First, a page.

When we encapsulated a protein called cutinase-like enzyme (CLE) and analyzed its structure and function, an astounding stabilization of the protein was observed. For instance, in acetonitrile CLE is completely deactivated and loses its enzymatic function within one hour. In contrast, by encapsulation into the cage, the activity was retained even after one month (1000-fold stabilization). We found out that this is because in denaturing acetonitrile, the protein loses its higher-order structure, resulting in aggregation, whereas the encapsulated protein is spatially isolated, thus suppressing denaturation and aggregation. To our surprise, although the structure of the encapsulated CLE started to collapse after two weeks in acetonitrile, upon changing the solvent to water its higher-order three-dimensional structure was restored and its enzymatic activity regenerated. This refolding, which is reminiscent of molecular chaperones, occurred because we encapsulated just one protein molecule in the narrow space of the cage. In this way, it became clear that even for proteins “encapsulation effect” can take place, which triggers unique properties of proteins in a narrow space.
    We call this protein encapsulation chemistry the “extended sponge method” and are continuing our research with the aim of developing it into a protein structure analysis technique. The defined inner cavity of the hollow complex provides a suitable place for obtaining proteins’ detailed structural information. What is more, we believe that by utilizing the “encapsulation effect,” it is possible to capture protein structures that no one was able to observe before. For instance, by capturing unstable proteins or intermediate states inside the hollow complexes, we can elucidate dynamic and transient protein structures that were difficult to observe until now. In the future, we envision developing a technique, a completely new approach to protein structural analysis that will innovate life science.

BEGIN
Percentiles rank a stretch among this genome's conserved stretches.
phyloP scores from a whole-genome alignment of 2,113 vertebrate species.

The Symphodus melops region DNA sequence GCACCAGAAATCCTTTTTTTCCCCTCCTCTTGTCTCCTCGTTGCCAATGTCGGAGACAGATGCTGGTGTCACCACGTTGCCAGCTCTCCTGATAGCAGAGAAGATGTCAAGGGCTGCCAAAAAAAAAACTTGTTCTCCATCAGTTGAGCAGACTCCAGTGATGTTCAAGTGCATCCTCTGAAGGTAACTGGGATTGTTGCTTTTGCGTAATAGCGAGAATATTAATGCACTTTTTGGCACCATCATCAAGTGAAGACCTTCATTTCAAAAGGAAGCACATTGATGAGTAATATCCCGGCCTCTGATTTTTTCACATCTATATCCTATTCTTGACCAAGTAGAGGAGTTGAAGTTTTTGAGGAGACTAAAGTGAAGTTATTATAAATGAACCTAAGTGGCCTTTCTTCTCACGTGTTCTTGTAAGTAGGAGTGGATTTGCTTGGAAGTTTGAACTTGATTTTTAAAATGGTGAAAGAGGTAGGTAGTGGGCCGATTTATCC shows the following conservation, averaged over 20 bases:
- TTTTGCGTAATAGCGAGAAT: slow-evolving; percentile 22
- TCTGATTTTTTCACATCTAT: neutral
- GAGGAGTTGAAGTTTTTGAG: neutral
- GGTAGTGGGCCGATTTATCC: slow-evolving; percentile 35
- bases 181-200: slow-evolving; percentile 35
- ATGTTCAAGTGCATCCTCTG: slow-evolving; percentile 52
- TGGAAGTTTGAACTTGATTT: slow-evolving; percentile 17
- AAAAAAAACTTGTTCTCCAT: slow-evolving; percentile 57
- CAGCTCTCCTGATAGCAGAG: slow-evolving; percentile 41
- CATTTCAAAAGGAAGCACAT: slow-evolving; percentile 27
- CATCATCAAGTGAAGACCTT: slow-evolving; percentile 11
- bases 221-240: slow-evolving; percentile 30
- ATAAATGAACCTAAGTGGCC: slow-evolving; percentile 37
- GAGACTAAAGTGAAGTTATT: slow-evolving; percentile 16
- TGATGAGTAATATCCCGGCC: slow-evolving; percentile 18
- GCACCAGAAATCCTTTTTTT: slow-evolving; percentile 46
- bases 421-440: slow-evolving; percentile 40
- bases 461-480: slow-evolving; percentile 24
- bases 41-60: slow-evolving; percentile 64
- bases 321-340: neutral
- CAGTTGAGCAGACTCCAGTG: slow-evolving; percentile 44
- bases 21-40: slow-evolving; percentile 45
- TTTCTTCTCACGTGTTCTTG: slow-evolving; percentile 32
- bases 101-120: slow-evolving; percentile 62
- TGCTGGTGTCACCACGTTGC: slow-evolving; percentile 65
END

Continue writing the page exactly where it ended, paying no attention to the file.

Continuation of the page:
Protein stabilization and refolding in a gigantic self-assembled cage

    D. Fujita, R. Suzuki, Y. Fujii, M. Yamada, T. Nakama, A. Matsugami, F. Hayashi, J.-K. Weng, M. Yagi-Utsumi, and M. Fujita

    Chem 2021, 7, 2672–2683.


  • Crystalline Sponge method: Principle and proof-of-concept studies

    This review describes the historical background and principles behind the birth of the crystalline sponge method, which is our core technology. In addition, the review touches on the technical improvements found by us and researchers in Japan and overseas since the development of the crystalline sponge method, and examples of effective application research of the crystalline sponge method.

    Crystalline Sponge Method: X-ray Structure Analysis of Small Molecules by Post-Orientation within Porous Crystals—Principle and Proof-of-Concept Studies

    N. Zigon, V. Duplan, N. Wada, and M. Fujita

    Angew. Chem. Int. Ed. 2021, 60, 25204-25222.